Baseball Cards and Memories
October 1, 1903: The Pittsburgh Pirates (aka National League Champions), playing at the Huntington Avenue Baseball Grounds, defeated the Boston home team of the American League (which was not the Pilgrims), 7-3, in the first regular series game between the two leagues. Cy Young and Boston came back to win the playoff, five games to three. The next year the New York Giants refused to play in a World Series. In 1905 the two leagues reached an agreement for a perpetual and annual Fall Classic. Interestingly, in 2013 at about 8pm, the Pirates took the field in the "wildcard" 1-game playoff against Cincinnati. Another famous moment in Pirates' history, as they win tonight.
Yesterday (2013), the Bucs won; but, on October 2, 1920 , the last triple-header in the Twentieth Century took place, as the League leading Cincinnati Reds took two out of three games that day from the Pittsburgh Pirates. A contemptuous rain threatened to prematurely end the 1920 baseball season .... http://www.stevepinto.com/Baseball_Related/Baseball_League/24518.html
October 3, 1951 -- Shot heard round the World: Bobby Thompson won the National League pennant for the New York Giants (Manager Leo Durocher's gang) by hitting a home run off of Ralph Branca of the Brooklyn Dodgers, in the bottom of the ninth inning, at the New York Polo Grounds and before 20,000 empty seats. The Giants beat the Brooklyn Dodgers 5-4. The 1951 World Series was the 10th and last for Yankee Joe DiMaggio. In fact, DiMaggio cracked his eighth and last Series home run in Game 4 and Game 6 marked the final major league game for the Yankee Clipper, who at age 36 was bound for retirement. Yes this was another subway series and those ... Yankees won. McDougald's jackpot wallop in Game 5 -- which broke a 1-1 tie -- was only the third Series grand slam (the others being struck by Cleveland's Elmer Smith in 1920 and the Yankees' Tony Lazzeri in 1936). Mr. Mantle would appear in 11 more World Series, and Mr. Mays would compete in the big event three more times.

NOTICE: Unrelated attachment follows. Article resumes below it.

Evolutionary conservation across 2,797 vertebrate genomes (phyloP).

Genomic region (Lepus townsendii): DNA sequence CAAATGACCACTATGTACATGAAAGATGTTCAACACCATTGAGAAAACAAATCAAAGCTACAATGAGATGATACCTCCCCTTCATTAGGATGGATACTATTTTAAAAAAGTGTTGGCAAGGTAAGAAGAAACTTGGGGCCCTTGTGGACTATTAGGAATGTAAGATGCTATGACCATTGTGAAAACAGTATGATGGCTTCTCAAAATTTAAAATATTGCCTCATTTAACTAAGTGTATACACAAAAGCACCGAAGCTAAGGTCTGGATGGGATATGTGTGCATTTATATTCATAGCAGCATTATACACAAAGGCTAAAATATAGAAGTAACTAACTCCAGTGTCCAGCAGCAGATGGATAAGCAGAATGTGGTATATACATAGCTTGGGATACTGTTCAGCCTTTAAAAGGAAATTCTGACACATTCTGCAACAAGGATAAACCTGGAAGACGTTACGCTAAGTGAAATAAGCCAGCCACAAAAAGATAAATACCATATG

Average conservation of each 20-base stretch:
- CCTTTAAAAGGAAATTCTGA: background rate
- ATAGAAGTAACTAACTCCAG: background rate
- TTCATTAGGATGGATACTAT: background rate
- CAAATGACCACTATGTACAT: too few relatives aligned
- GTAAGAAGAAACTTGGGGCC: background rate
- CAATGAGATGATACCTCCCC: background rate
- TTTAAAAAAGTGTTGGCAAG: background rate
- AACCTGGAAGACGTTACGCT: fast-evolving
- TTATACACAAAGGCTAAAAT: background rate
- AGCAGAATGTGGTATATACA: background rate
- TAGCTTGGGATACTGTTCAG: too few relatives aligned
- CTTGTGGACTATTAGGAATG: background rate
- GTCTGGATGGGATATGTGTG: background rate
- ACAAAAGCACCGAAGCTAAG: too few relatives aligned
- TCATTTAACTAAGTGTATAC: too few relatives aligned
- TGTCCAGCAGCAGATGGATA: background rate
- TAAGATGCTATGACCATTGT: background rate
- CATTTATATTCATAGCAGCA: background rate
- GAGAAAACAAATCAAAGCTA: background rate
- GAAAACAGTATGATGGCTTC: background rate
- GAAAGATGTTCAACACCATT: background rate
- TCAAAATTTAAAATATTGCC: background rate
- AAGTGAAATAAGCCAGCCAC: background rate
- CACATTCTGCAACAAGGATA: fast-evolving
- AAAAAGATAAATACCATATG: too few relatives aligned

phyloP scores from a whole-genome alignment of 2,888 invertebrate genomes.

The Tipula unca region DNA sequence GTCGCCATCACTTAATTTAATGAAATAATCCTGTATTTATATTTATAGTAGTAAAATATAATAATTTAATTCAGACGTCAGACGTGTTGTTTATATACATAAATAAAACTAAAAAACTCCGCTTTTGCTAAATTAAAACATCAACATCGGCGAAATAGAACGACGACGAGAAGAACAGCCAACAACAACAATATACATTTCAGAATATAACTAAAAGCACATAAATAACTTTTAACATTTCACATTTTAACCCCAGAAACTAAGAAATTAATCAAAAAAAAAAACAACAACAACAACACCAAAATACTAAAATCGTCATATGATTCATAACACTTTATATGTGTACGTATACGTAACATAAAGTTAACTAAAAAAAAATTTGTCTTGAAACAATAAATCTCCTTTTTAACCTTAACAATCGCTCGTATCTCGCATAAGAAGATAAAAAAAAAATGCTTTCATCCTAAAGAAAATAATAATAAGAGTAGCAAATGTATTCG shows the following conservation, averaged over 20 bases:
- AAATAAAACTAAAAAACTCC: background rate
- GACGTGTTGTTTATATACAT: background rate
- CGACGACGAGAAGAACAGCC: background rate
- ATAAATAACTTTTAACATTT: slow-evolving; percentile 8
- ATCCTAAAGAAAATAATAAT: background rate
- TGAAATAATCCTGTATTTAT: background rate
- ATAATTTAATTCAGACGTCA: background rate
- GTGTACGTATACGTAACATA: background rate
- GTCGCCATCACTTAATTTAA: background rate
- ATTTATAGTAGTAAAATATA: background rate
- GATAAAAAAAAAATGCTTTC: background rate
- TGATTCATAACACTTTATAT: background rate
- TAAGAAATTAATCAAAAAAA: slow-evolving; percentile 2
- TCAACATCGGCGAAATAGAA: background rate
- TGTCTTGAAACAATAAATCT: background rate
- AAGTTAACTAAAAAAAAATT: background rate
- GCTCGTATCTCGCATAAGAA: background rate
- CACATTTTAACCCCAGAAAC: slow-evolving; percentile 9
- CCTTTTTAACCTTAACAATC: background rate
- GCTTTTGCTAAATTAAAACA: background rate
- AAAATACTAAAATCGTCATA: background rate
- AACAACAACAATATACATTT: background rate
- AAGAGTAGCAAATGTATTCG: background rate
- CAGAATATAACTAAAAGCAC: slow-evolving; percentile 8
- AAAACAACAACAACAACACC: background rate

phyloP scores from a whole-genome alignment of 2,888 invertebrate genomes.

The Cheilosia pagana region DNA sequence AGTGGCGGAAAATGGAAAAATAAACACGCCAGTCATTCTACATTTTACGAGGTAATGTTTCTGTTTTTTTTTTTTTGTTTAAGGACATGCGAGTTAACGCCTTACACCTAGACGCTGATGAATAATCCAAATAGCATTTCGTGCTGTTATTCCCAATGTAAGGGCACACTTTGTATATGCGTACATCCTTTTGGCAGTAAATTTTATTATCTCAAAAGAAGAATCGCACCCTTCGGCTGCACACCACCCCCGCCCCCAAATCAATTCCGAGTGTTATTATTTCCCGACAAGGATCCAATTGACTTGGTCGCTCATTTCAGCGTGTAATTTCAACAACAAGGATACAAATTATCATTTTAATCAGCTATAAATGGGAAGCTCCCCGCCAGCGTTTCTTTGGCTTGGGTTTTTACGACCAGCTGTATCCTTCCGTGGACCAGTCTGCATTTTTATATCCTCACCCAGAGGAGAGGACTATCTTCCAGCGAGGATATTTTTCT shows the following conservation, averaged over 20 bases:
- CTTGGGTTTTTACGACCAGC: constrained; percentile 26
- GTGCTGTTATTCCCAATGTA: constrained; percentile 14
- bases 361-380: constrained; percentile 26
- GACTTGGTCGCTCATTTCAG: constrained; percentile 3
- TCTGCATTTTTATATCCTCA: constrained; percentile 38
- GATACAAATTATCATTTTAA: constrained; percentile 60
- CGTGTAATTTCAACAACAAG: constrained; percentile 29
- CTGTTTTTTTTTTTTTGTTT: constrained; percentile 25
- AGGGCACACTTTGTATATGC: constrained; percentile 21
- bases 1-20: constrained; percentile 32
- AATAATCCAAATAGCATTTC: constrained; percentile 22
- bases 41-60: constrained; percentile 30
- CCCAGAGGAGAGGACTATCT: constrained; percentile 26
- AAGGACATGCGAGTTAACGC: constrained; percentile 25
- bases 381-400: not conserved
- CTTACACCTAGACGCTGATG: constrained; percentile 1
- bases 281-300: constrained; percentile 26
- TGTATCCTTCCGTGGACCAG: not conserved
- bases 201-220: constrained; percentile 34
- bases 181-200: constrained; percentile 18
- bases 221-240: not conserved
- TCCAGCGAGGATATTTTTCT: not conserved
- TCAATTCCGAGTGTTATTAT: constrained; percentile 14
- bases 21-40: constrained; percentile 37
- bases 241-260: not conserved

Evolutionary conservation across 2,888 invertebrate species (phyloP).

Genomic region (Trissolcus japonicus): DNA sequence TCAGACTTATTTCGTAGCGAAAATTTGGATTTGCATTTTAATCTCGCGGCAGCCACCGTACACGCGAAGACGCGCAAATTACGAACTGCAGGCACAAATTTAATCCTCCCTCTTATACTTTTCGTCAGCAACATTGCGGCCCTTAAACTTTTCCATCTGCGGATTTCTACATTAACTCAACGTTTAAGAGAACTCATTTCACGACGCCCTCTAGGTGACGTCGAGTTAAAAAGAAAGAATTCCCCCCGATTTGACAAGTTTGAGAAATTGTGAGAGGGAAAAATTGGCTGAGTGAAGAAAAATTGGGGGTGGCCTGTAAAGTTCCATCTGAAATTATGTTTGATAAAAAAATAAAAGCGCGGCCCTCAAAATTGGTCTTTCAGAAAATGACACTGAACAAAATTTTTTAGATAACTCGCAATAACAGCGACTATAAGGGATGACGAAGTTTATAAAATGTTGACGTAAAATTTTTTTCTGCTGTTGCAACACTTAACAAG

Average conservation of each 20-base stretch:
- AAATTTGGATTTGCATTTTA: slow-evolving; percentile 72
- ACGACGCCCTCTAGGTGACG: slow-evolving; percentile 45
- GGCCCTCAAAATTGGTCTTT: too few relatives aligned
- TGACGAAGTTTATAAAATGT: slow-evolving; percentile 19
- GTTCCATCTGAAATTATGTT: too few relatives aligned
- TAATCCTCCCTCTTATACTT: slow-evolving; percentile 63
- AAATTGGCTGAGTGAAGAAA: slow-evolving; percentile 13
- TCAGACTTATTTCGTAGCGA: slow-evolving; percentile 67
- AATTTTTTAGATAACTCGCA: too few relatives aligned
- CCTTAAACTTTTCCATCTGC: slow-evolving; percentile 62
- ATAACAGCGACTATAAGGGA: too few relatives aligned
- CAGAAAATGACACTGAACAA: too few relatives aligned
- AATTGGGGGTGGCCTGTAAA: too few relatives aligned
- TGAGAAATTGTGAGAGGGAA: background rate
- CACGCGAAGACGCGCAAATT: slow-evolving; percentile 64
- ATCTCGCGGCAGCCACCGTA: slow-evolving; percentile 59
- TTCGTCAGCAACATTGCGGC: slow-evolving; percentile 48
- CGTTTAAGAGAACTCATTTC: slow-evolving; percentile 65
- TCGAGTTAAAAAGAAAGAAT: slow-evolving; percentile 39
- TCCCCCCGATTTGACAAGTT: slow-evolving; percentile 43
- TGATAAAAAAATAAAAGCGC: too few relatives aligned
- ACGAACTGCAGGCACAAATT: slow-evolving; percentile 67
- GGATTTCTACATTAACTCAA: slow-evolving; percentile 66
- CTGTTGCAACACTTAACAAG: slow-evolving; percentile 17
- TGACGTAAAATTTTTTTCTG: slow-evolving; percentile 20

Today one thinks that DiMaggio would have been restored rather than retired at age 36. He was only married to Marilyn Monroe for nine turbulent months in 1954, but Joe DiMaggio, the reclusive US baseball legend, organized Monroe’s funeral and, for the next 20 years, had white roses delivered to her grave twice a week. He refused to talk publicly about what he thought happened, how her death was no accident or suicide, but vowed he would never forgive those who caused her death in 1962. http://news.scotsman.com/topics.cfm?tid=904&id=167402003
And the Managers of the 51 Series. You may notice that Leo wears a Yankees cap. He had worked with that team in 47 and 48, but had disagreements with the owner. The card makers often used older drawings for their product, so mistakes happened. Leo lost the 1951 series but would prevail in 1954 (as the manager of the Giants, but not against the Yankees).
While based at LA, in an episode of The Beverly Hillbillies (1963), Durocher plays golf with Jed Clampett and Jethro Bodine. He tries to sign Jethro to a baseball contract after discovering Jethro has a strong pitching arm. In a an episode of The Munsters entitled "Herman the Rookie" (1965), Durocher believes Herman is the next Mickey Mantle when he sees him deliver long home runs. He also appeared as himself in an episode of Mr. Ed (1963), when the talking horse sought a tryout with the relocated Los Angeles Dodgers and offered hitting tips to the team. LA won the Series that year.
Perhaps his greatest comedy performance, however, was at Wriggly Field. When he became manager Durocher declared, "I am not the manager of an eighth place team." He was, of course correct; the Cubs finished tenth that year, becoming the first team to finish behind the inept, previously last-place New York Mets.